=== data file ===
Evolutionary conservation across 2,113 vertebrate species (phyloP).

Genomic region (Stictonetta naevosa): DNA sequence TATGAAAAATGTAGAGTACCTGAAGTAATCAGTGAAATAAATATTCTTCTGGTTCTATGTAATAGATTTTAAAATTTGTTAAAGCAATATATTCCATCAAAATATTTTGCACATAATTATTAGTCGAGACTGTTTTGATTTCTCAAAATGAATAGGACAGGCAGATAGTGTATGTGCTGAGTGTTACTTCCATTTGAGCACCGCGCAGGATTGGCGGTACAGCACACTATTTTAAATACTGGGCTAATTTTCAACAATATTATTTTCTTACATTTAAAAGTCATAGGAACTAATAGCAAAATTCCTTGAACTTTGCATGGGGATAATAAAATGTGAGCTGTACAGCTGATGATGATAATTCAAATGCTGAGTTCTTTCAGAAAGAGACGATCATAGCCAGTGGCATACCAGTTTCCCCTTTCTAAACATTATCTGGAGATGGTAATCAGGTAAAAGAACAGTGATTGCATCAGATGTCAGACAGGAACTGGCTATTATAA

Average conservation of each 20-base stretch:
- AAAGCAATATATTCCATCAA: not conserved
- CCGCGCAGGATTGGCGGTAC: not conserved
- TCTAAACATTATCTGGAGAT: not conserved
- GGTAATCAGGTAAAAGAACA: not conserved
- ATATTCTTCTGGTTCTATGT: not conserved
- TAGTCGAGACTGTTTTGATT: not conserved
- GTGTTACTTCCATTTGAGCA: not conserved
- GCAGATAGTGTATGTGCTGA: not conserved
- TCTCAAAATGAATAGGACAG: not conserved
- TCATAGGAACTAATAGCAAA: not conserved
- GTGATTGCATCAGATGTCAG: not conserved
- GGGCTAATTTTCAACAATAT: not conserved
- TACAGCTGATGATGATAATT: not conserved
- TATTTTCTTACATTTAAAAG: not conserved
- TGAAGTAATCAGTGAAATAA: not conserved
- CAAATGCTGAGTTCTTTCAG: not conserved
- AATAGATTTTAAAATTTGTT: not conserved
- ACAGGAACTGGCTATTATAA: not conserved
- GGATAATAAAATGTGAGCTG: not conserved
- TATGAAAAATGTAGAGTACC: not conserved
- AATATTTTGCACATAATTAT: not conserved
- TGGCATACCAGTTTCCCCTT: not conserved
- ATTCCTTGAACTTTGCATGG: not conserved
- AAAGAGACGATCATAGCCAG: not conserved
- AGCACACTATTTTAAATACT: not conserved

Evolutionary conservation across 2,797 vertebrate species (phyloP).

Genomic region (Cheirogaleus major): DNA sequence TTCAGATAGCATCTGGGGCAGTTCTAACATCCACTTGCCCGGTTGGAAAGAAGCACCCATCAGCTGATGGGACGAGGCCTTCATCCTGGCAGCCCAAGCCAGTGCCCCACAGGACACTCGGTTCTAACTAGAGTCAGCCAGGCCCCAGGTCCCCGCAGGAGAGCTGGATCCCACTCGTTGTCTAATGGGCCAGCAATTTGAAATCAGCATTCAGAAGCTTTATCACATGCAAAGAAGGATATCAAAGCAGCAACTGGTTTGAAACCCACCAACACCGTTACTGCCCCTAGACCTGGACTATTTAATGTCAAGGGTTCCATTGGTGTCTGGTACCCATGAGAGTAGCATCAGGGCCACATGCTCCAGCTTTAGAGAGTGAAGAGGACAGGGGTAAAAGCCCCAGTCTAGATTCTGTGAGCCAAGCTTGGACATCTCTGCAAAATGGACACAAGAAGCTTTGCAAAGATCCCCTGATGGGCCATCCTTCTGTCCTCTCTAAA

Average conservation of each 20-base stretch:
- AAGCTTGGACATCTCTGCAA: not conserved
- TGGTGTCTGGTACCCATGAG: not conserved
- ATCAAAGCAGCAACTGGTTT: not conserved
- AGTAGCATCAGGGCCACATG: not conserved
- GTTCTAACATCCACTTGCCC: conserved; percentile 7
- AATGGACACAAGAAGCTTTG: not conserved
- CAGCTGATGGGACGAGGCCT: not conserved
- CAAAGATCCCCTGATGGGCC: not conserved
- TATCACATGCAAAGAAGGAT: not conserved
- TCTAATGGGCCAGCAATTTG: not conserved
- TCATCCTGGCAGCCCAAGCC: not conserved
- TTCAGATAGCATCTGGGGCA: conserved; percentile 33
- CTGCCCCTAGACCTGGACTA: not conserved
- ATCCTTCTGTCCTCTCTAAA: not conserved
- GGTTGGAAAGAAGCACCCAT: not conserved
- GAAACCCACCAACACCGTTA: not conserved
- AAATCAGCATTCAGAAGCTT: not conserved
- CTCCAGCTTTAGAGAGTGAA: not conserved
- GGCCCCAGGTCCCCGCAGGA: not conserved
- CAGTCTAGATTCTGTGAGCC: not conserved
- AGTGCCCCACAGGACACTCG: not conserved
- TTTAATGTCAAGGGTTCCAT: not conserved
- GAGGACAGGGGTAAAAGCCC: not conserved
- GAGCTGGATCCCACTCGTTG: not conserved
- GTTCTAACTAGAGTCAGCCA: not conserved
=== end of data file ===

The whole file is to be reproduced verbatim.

Evolutionary conservation across 2,113 vertebrate species (phyloP).

Genomic region (Stictonetta naevosa): DNA sequence TATGAAAAATGTAGAGTACCTGAAGTAATCAGTGAAATAAATATTCTTCTGGTTCTATGTAATAGATTTTAAAATTTGTTAAAGCAATATATTCCATCAAAATATTTTGCACATAATTATTAGTCGAGACTGTTTTGATTTCTCAAAATGAATAGGACAGGCAGATAGTGTATGTGCTGAGTGTTACTTCCATTTGAGCACCGCGCAGGATTGGCGGTACAGCACACTATTTTAAATACTGGGCTAATTTTCAACAATATTATTTTCTTACATTTAAAAGTCATAGGAACTAATAGCAAAATTCCTTGAACTTTGCATGGGGATAATAAAATGTGAGCTGTACAGCTGATGATGATAATTCAAATGCTGAGTTCTTTCAGAAAGAGACGATCATAGCCAGTGGCATACCAGTTTCCCCTTTCTAAACATTATCTGGAGATGGTAATCAGGTAAAAGAACAGTGATTGCATCAGATGTCAGACAGGAACTGGCTATTATAA

Average conservation of each 20-base stretch:
- AAAGCAATATATTCCATCAA: not conserved
- CCGCGCAGGATTGGCGGTAC: not conserved
- TCTAAACATTATCTGGAGAT: not conserved
- GGTAATCAGGTAAAAGAACA: not conserved
- ATATTCTTCTGGTTCTATGT: not conserved
- TAGTCGAGACTGTTTTGATT: not conserved
- GTGTTACTTCCATTTGAGCA: not conserved
- GCAGATAGTGTATGTGCTGA: not conserved
- TCTCAAAATGAATAGGACAG: not conserved
- TCATAGGAACTAATAGCAAA: not conserved
- GTGATTGCATCAGATGTCAG: not conserved
- GGGCTAATTTTCAACAATAT: not conserved
- TACAGCTGATGATGATAATT: not conserved
- TATTTTCTTACATTTAAAAG: not conserved
- TGAAGTAATCAGTGAAATAA: not conserved
- CAAATGCTGAGTTCTTTCAG: not conserved
- AATAGATTTTAAAATTTGTT: not conserved
- ACAGGAACTGGCTATTATAA: not conserved
- GGATAATAAAATGTGAGCTG: not conserved
- TATGAAAAATGTAGAGTACC: not conserved
- AATATTTTGCACATAATTAT: not conserved
- TGGCATACCAGTTTCCCCTT: not conserved
- ATTCCTTGAACTTTGCATGG: not conserved
- AAAGAGACGATCATAGCCAG: not conserved
- AGCACACTATTTTAAATACT: not conserved

Evolutionary conservation across 2,797 vertebrate species (phyloP).

Genomic region (Cheirogaleus major): DNA sequence TTCAGATAGCATCTGGGGCAGTTCTAACATCCACTTGCCCGGTTGGAAAGAAGCACCCATCAGCTGATGGGACGAGGCCTTCATCCTGGCAGCCCAAGCCAGTGCCCCACAGGACACTCGGTTCTAACTAGAGTCAGCCAGGCCCCAGGTCCCCGCAGGAGAGCTGGATCCCACTCGTTGTCTAATGGGCCAGCAATTTGAAATCAGCATTCAGAAGCTTTATCACATGCAAAGAAGGATATCAAAGCAGCAACTGGTTTGAAACCCACCAACACCGTTACTGCCCCTAGACCTGGACTATTTAATGTCAAGGGTTCCATTGGTGTCTGGTACCCATGAGAGTAGCATCAGGGCCACATGCTCCAGCTTTAGAGAGTGAAGAGGACAGGGGTAAAAGCCCCAGTCTAGATTCTGTGAGCCAAGCTTGGACATCTCTGCAAAATGGACACAAGAAGCTTTGCAAAGATCCCCTGATGGGCCATCCTTCTGTCCTCTCTAAA

Average conservation of each 20-base stretch:
- AAGCTTGGACATCTCTGCAA: not conserved
- TGGTGTCTGGTACCCATGAG: not conserved
- ATCAAAGCAGCAACTGGTTT: not conserved
- AGTAGCATCAGGGCCACATG: not conserved
- GTTCTAACATCCACTTGCCC: conserved; percentile 7
- AATGGACACAAGAAGCTTTG: not conserved
- CAGCTGATGGGACGAGGCCT: not conserved
- CAAAGATCCCCTGATGGGCC: not conserved
- TATCACATGCAAAGAAGGAT: not conserved
- TCTAATGGGCCAGCAATTTG: not conserved
- TCATCCTGGCAGCCCAAGCC: not conserved
- TTCAGATAGCATCTGGGGCA: conserved; percentile 33
- CTGCCCCTAGACCTGGACTA: not conserved
- ATCCTTCTGTCCTCTCTAAA: not conserved
- GGTTGGAAAGAAGCACCCAT: not conserved
- GAAACCCACCAACACCGTTA: not conserved
- AAATCAGCATTCAGAAGCTT: not conserved
- CTCCAGCTTTAGAGAGTGAA: not conserved
- GGCCCCAGGTCCCCGCAGGA: not conserved
- CAGTCTAGATTCTGTGAGCC: not conserved
- AGTGCCCCACAGGACACTCG: not conserved
- TTTAATGTCAAGGGTTCCAT: not conserved
- GAGGACAGGGGTAAAAGCCC: not conserved
- GAGCTGGATCCCACTCGTTG: not conserved
- GTTCTAACTAGAGTCAGCCA: not conserved